Misdee Wrigley Miller [00:11:44] Well, there are many, many different types of obstacles, and that’s what makes it very, very interesting. There are some obstacles that are built in water, so you have to drive through water while you’re navigating the gate. Again, you have to navigate gate A through F in the right direction, always with the red letter on your right. Otherwise, you know you acrue penalties if you do it incorrectly and like the eventing riders, you can walk the course, but the horses will never see the course. So some of these obstacles can be quite intimidating. I remember one year, at Aachen there was an obstacle built that looked like a bunch of Pixy Stix and you cut into it and you know, it was hard to keep from getting completely lost in there. And again, it’s the horse just has to be so responsive. And able to get you through those gates as quickly as possible, because every second that you’re inside, that obstacle is a penalty. So we have to navigate them correctly and and some of them are extremely tricky. The course designers. You know, at the top level make it really, really difficult and you can choose. Usually there are a couple of different routes that you can use and the driver just has to be aware of what route this is going to be the best for his or her first team. Some teams turn faster to the left, for example, or some teams during better to the right. So as you work as a driver, as you walk the various obstacles, you keep in mind, you know what you have in terms of horsepower. 

Piper Klemm [00:13:54] I’m one of the things when I was watching the World Cup in Omaha this year, they had a lot of demonstrations and falling, had some some demonstrations. And one of the things they said it out was that Vaulting is  the most economic type of horse sport, because you need one horse for many people. You’re you’re kind of the opposite of that. Is there a way that we can like, how do we get people interested in driving or people who are listening to this podcast like and are like, That’s so cool. Like, is is there a way that we can help our listeners engage with that community?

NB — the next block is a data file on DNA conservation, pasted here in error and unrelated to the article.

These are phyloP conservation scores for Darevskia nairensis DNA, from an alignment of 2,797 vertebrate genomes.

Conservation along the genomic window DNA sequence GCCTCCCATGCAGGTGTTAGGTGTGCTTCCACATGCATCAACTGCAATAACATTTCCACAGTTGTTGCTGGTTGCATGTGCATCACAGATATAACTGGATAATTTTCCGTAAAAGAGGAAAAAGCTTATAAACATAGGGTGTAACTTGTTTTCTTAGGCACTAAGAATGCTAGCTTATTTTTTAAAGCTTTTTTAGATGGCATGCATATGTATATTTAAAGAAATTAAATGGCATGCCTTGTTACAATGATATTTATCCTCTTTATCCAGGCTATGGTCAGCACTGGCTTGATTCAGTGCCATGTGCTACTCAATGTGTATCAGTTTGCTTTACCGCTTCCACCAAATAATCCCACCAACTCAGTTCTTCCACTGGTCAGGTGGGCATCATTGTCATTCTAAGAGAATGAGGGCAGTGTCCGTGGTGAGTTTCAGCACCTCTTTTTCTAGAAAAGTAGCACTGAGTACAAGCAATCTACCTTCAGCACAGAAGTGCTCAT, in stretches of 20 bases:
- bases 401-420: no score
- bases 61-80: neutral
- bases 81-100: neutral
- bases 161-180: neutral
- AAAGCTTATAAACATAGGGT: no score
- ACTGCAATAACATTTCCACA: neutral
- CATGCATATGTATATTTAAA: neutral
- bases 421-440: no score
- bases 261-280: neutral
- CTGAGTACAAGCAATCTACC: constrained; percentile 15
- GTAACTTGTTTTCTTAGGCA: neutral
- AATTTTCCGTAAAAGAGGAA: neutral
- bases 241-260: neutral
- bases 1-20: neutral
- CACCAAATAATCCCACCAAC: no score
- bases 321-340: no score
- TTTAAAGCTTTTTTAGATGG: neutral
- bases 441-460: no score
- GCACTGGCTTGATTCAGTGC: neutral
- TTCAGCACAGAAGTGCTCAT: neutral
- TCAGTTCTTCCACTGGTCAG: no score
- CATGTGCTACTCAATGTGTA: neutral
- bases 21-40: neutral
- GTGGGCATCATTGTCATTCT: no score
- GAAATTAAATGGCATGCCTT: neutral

Misdee Wrigley Miller [00:14:38] Absolutely, yes. There are local driving clubs and there are trainers who will give lessons. As I mentioned earlier, you can start in the sport with a pony or a single horse and you know, and at the lower levels you don’t need as advanced a carriage. And so the entry level really isn’t as intimidating as it might seem at first. And also for for many different ages, a driving can appeal. I mean, you know, there’s some people say, oh, my gosh, I had a career, I used to ride horses, but I don’t feel like, you know, I’m comfortable riding anymore. Well, driving is, you know, another avenue to enjoy your horse and combine driving especially. You have such a connection, such a bond with your or it’s because, as you can imagine, it takes hours and hours of training and that horse has to practically be able to read your mind. So, yeah, you don’t have to start at the top of the sport with four horses or actually five horses are available to you. So yeah, there there are local clubs and the lower levels of driving and. The U.S. has a wonderful developing driver program that, you know, you can you can start out and we have clinics with great coaches. And yeah, it’s not as difficult as it would seem.